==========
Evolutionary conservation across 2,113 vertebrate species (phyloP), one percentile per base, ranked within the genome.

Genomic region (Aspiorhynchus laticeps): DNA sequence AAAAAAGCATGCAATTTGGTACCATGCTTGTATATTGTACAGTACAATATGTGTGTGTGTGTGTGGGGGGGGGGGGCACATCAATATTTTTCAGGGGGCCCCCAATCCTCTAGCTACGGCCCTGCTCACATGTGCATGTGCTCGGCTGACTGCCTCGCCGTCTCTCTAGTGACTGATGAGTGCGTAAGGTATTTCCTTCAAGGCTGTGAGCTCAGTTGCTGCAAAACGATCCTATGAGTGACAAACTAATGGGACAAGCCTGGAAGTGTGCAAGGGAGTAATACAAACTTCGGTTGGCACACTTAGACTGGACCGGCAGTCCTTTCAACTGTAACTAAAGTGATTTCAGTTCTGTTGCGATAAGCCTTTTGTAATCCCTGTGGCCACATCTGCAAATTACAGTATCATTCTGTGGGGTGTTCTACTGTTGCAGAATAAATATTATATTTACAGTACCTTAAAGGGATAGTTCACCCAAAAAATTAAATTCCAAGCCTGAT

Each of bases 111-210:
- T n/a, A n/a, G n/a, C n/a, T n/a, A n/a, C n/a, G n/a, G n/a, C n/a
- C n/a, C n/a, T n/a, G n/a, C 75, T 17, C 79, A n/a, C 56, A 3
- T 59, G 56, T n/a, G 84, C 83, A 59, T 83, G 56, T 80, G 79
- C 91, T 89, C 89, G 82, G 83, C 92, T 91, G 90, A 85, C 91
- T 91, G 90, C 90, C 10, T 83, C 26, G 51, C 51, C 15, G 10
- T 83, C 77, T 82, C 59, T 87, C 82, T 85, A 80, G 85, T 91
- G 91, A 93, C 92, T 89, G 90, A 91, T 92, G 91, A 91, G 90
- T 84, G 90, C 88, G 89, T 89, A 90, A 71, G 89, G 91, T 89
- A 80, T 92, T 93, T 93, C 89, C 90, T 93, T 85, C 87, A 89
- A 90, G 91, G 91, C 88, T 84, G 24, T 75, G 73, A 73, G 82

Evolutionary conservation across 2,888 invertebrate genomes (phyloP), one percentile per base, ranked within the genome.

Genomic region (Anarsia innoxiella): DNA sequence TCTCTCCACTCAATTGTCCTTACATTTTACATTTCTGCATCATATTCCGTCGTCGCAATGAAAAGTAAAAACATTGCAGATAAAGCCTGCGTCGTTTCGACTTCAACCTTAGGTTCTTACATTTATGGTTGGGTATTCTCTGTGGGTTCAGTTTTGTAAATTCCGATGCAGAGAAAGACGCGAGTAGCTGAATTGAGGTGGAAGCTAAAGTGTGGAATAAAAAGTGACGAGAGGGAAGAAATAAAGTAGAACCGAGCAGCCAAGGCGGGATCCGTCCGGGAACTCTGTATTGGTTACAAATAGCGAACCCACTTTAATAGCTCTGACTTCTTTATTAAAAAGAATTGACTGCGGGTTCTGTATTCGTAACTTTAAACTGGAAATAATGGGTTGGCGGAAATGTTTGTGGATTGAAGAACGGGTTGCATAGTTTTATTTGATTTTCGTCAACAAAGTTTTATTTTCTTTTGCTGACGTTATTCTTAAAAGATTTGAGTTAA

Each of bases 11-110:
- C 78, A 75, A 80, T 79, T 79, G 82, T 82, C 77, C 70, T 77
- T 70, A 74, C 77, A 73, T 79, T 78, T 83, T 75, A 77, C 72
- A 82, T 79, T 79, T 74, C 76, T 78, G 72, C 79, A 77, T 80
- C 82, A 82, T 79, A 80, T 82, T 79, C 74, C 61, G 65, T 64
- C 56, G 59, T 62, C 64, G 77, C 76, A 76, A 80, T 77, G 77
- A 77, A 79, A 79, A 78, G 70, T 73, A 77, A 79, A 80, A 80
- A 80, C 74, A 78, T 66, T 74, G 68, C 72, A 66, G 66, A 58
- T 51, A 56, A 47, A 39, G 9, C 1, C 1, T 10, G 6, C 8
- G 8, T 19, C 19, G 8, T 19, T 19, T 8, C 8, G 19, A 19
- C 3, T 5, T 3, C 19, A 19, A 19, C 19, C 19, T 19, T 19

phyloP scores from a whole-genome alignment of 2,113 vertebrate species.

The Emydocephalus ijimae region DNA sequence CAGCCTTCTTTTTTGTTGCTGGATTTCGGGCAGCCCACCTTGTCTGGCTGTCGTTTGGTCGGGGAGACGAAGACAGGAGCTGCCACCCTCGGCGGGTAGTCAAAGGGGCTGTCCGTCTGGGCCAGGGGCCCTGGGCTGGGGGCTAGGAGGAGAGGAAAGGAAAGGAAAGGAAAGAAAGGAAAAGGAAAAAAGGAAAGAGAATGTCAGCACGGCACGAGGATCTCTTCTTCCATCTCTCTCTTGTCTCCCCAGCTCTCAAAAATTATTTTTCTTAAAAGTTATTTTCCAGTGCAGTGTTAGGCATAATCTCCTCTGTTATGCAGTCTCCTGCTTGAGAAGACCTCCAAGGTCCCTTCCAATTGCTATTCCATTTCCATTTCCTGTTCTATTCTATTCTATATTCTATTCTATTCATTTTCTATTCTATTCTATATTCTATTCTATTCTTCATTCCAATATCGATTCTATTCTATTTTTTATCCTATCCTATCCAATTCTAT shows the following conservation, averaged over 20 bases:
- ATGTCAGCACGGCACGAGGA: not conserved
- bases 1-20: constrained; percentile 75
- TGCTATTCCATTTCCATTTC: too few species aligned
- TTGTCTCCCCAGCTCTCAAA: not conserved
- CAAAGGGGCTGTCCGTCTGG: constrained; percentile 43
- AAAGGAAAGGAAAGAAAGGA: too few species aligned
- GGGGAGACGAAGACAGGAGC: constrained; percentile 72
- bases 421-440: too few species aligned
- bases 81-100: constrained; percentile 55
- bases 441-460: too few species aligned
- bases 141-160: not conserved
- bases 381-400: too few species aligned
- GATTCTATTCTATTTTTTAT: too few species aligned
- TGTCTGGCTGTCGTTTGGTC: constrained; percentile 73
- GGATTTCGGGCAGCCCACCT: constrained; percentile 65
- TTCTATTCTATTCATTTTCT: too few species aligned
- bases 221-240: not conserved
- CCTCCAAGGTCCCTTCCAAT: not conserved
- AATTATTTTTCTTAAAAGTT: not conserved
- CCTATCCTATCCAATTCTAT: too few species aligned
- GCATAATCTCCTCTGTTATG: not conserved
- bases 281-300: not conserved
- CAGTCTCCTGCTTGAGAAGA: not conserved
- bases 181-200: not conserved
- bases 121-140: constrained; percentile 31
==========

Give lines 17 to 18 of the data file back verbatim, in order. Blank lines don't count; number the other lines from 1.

- C 78, A 75, A 80, T 79, T 79, G 82, T 82, C 77, C 70, T 77
- T 70, A 74, C 77, A 73, T 79, T 78, T 83, T 75, A 77, C 72